State-of-the-art drone safety
Andrew Crowe’s career began more than 20 years ago as a drone operator in the Australian Army. After 7 years working in cutting edge drone operations, he took an opportunity to transfer his military skills and aviation knowledge and apply it to the civilian drone world.
Andrew holds a remotely piloted aircraft operator’s certificate (ReOC) and remote pilot’s licence (RePL) to undertake commercial drone operations.
Not only does he manage emerging aviation technology for Toll Aviation, but he is the co-founder and director of aerial drone lightshow group, Skyshows Australia.
At Toll Aviation, Andrew manages uncrewed system projects, meaning he works out how drones can be used with existing aviation activities including aeromedical, search and rescue and airborne law enforcement and surveillance.
‘I want to see real progress using uncrewed systems for ground, air and marine-based logistics, the opportunity to build this capability is really exciting for me,’ he says.
At Skyshows, he is pioneering state-of-the-art aerial entertainment.
‘It’s not going to replace fireworks, but it’s about entertaining crowds with an immersive experience and storytelling,’ he says.
Safety is paramount in both areas.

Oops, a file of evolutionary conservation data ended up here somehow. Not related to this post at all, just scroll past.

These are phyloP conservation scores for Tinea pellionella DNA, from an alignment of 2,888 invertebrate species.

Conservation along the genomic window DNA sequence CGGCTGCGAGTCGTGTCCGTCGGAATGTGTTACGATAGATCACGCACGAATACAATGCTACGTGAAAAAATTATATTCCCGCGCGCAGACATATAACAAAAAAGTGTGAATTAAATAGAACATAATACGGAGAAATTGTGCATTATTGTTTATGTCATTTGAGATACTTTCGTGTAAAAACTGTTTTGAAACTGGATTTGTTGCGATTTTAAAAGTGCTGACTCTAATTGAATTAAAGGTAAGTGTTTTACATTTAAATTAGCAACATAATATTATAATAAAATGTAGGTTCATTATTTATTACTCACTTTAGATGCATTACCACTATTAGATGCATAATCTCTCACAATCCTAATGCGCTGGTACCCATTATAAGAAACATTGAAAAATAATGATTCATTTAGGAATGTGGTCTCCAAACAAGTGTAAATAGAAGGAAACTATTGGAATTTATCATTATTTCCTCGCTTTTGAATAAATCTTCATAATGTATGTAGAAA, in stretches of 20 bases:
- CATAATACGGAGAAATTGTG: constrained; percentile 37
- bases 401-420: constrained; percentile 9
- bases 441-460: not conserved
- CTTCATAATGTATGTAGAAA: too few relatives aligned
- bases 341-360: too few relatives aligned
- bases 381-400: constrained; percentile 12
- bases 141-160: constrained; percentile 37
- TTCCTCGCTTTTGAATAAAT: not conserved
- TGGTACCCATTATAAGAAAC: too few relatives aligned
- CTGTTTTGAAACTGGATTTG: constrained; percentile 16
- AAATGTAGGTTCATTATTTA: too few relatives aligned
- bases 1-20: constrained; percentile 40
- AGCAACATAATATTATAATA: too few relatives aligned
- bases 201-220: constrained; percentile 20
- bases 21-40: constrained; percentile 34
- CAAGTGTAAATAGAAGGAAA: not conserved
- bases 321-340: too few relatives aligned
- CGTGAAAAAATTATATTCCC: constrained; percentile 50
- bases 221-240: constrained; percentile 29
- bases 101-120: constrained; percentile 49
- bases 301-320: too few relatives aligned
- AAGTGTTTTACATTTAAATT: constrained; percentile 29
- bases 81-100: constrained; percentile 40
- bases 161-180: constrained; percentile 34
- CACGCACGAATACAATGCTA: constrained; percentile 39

‘In the industrial space like powerline stringing, including drones is critical. Taking a dangerous task and improving efficiency and safety outcomes for operations.’
At Skyshows, safety begins with risk analysis and, where required, CASA approval.
‘It’s not just set and forget – we have a very specific checklist to follow which is modified and re-approved by CASA,’ Andrew says.
‘We’ve got an Australia-wide approval from CASA on the condition we provide the concept of operations and raise a Notice to Airmen for each drone show.
‘A safety checklist starts well before each show with an exclusion zone.
‘The exclusion zone is controlled with coordination by police and maritime during the show, and often extends beyond the light display depending on how high the drones will fly.
‘We also have our remote pilot-in-command monitoring the drones during the show as each drone communicates with the ground station, as well as multiple spotters. We can see if there’s something wrong with an individual drone and pull it down from the rest of the pack.’
Andrew says the company has ‘an open-door policy’ that includes inviting CASA to see what the company is doing.
‘The more CASA can see and share safety information, the more it’s going to benefit the industry in the future,’ he adds.
And is there an overall drone safety message Andrew has learnt during his varied career?
‘My one key drone safety tip is to just do the right thing. It’s simple,’ he says.
‘If people just do the right thing, engage with CASA properly and follow safety procedures, it will raise the bar for our industry.’
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